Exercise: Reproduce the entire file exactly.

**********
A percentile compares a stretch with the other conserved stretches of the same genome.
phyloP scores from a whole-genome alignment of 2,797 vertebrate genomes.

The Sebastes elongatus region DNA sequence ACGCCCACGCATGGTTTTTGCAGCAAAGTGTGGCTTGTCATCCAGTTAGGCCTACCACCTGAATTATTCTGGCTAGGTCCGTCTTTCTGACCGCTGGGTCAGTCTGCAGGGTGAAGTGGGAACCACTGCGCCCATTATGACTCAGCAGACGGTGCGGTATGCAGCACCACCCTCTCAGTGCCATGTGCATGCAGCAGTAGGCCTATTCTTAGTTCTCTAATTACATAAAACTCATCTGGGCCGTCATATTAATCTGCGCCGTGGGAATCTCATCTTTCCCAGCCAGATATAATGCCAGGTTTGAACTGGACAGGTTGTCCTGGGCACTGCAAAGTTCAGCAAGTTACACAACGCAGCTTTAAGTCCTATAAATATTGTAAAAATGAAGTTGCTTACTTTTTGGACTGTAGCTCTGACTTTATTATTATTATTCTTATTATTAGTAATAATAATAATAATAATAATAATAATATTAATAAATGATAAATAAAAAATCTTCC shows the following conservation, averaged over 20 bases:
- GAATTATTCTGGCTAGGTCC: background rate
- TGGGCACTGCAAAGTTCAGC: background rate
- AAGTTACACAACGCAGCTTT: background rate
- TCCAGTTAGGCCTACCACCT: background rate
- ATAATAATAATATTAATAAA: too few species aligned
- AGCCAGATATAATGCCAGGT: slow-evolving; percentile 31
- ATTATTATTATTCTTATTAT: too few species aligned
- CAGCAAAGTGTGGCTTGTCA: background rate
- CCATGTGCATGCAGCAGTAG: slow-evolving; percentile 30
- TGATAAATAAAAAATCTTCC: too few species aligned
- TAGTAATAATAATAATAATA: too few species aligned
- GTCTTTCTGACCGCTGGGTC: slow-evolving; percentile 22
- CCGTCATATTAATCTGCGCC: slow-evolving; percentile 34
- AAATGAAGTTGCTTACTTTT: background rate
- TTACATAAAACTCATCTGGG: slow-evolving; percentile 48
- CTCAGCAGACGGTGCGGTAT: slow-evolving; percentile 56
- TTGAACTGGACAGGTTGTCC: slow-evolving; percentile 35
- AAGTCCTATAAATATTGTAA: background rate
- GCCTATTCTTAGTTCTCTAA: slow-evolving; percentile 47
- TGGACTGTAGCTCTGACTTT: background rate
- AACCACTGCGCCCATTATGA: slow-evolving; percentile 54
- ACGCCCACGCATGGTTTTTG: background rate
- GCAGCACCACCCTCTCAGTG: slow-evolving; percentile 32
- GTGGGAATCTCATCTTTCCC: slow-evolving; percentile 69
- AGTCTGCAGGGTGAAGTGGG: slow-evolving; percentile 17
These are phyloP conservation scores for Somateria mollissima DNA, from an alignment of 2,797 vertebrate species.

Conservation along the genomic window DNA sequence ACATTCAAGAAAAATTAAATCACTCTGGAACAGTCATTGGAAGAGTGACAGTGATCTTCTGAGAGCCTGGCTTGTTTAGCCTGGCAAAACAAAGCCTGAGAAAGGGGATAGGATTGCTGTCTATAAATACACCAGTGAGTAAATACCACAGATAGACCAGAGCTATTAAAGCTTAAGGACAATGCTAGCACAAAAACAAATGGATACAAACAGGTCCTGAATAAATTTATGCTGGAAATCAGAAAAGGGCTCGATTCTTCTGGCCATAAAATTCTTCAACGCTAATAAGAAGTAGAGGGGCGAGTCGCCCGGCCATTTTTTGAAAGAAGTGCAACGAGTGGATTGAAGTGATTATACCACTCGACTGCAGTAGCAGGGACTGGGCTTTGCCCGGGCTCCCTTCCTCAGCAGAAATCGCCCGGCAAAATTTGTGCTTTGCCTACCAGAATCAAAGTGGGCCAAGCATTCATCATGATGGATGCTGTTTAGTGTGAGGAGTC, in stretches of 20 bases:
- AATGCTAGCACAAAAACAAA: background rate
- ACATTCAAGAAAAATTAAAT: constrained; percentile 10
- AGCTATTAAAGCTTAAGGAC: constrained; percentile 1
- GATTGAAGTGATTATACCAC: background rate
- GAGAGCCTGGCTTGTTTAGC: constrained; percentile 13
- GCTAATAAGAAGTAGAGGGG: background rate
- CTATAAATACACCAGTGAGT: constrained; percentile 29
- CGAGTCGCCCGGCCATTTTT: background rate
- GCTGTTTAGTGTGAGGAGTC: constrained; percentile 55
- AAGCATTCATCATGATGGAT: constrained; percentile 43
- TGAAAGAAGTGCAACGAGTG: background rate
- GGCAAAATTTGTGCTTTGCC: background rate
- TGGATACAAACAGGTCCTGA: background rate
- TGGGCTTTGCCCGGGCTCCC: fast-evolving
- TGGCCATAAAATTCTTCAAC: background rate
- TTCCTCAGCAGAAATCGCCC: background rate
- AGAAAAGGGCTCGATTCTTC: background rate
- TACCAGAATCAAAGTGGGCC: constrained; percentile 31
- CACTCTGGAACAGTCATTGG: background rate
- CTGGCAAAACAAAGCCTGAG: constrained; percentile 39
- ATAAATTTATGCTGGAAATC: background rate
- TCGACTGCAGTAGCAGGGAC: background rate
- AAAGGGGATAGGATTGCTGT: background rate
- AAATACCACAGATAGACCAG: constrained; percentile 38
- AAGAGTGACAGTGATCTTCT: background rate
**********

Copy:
A percentile compares a stretch with the other conserved stretches of the same genome.
phyloP scores from a whole-genome alignment of 2,797 vertebrate genomes.

The Sebastes elongatus region DNA sequence ACGCCCACGCATGGTTTTTGCAGCAAAGTGTGGCTTGTCATCCAGTTAGGCCTACCACCTGAATTATTCTGGCTAGGTCCGTCTTTCTGACCGCTGGGTCAGTCTGCAGGGTGAAGTGGGAACCACTGCGCCCATTATGACTCAGCAGACGGTGCGGTATGCAGCACCACCCTCTCAGTGCCATGTGCATGCAGCAGTAGGCCTATTCTTAGTTCTCTAATTACATAAAACTCATCTGGGCCGTCATATTAATCTGCGCCGTGGGAATCTCATCTTTCCCAGCCAGATATAATGCCAGGTTTGAACTGGACAGGTTGTCCTGGGCACTGCAAAGTTCAGCAAGTTACACAACGCAGCTTTAAGTCCTATAAATATTGTAAAAATGAAGTTGCTTACTTTTTGGACTGTAGCTCTGACTTTATTATTATTATTCTTATTATTAGTAATAATAATAATAATAATAATAATAATATTAATAAATGATAAATAAAAAATCTTCC shows the following conservation, averaged over 20 bases:
- GAATTATTCTGGCTAGGTCC: background rate
- TGGGCACTGCAAAGTTCAGC: background rate
- AAGTTACACAACGCAGCTTT: background rate
- TCCAGTTAGGCCTACCACCT: background rate
- ATAATAATAATATTAATAAA: too few species aligned
- AGCCAGATATAATGCCAGGT: slow-evolving; percentile 31
- ATTATTATTATTCTTATTAT: too few species aligned
- CAGCAAAGTGTGGCTTGTCA: background rate
- CCATGTGCATGCAGCAGTAG: slow-evolving; percentile 30
- TGATAAATAAAAAATCTTCC: too few species aligned
- TAGTAATAATAATAATAATA: too few species aligned
- GTCTTTCTGACCGCTGGGTC: slow-evolving; percentile 22
- CCGTCATATTAATCTGCGCC: slow-evolving; percentile 34
- AAATGAAGTTGCTTACTTTT: background rate
- TTACATAAAACTCATCTGGG: slow-evolving; percentile 48
- CTCAGCAGACGGTGCGGTAT: slow-evolving; percentile 56
- TTGAACTGGACAGGTTGTCC: slow-evolving; percentile 35
- AAGTCCTATAAATATTGTAA: background rate
- GCCTATTCTTAGTTCTCTAA: slow-evolving; percentile 47
- TGGACTGTAGCTCTGACTTT: background rate
- AACCACTGCGCCCATTATGA: slow-evolving; percentile 54
- ACGCCCACGCATGGTTTTTG: background rate
- GCAGCACCACCCTCTCAGTG: slow-evolving; percentile 32
- GTGGGAATCTCATCTTTCCC: slow-evolving; percentile 69
- AGTCTGCAGGGTGAAGTGGG: slow-evolving; percentile 17
These are phyloP conservation scores for Somateria mollissima DNA, from an alignment of 2,797 vertebrate species.

Conservation along the genomic window DNA sequence ACATTCAAGAAAAATTAAATCACTCTGGAACAGTCATTGGAAGAGTGACAGTGATCTTCTGAGAGCCTGGCTTGTTTAGCCTGGCAAAACAAAGCCTGAGAAAGGGGATAGGATTGCTGTCTATAAATACACCAGTGAGTAAATACCACAGATAGACCAGAGCTATTAAAGCTTAAGGACAATGCTAGCACAAAAACAAATGGATACAAACAGGTCCTGAATAAATTTATGCTGGAAATCAGAAAAGGGCTCGATTCTTCTGGCCATAAAATTCTTCAACGCTAATAAGAAGTAGAGGGGCGAGTCGCCCGGCCATTTTTTGAAAGAAGTGCAACGAGTGGATTGAAGTGATTATACCACTCGACTGCAGTAGCAGGGACTGGGCTTTGCCCGGGCTCCCTTCCTCAGCAGAAATCGCCCGGCAAAATTTGTGCTTTGCCTACCAGAATCAAAGTGGGCCAAGCATTCATCATGATGGATGCTGTTTAGTGTGAGGAGTC, in stretches of 20 bases:
- AATGCTAGCACAAAAACAAA: background rate
- ACATTCAAGAAAAATTAAAT: constrained; percentile 10
- AGCTATTAAAGCTTAAGGAC: constrained; percentile 1
- GATTGAAGTGATTATACCAC: background rate
- GAGAGCCTGGCTTGTTTAGC: constrained; percentile 13
- GCTAATAAGAAGTAGAGGGG: background rate
- CTATAAATACACCAGTGAGT: constrained; percentile 29
- CGAGTCGCCCGGCCATTTTT: background rate
- GCTGTTTAGTGTGAGGAGTC: constrained; percentile 55
- AAGCATTCATCATGATGGAT: constrained; percentile 43
- TGAAAGAAGTGCAACGAGTG: background rate
- GGCAAAATTTGTGCTTTGCC: background rate
- TGGATACAAACAGGTCCTGA: background rate
- TGGGCTTTGCCCGGGCTCCC: fast-evolving
- TGGCCATAAAATTCTTCAAC: background rate
- TTCCTCAGCAGAAATCGCCC: background rate
- AGAAAAGGGCTCGATTCTTC: background rate
- TACCAGAATCAAAGTGGGCC: constrained; percentile 31
- CACTCTGGAACAGTCATTGG: background rate
- CTGGCAAAACAAAGCCTGAG: constrained; percentile 39
- ATAAATTTATGCTGGAAATC: background rate
- TCGACTGCAGTAGCAGGGAC: background rate
- AAAGGGGATAGGATTGCTGT: background rate
- AAATACCACAGATAGACCAG: constrained; percentile 38
- AAGAGTGACAGTGATCTTCT: background rate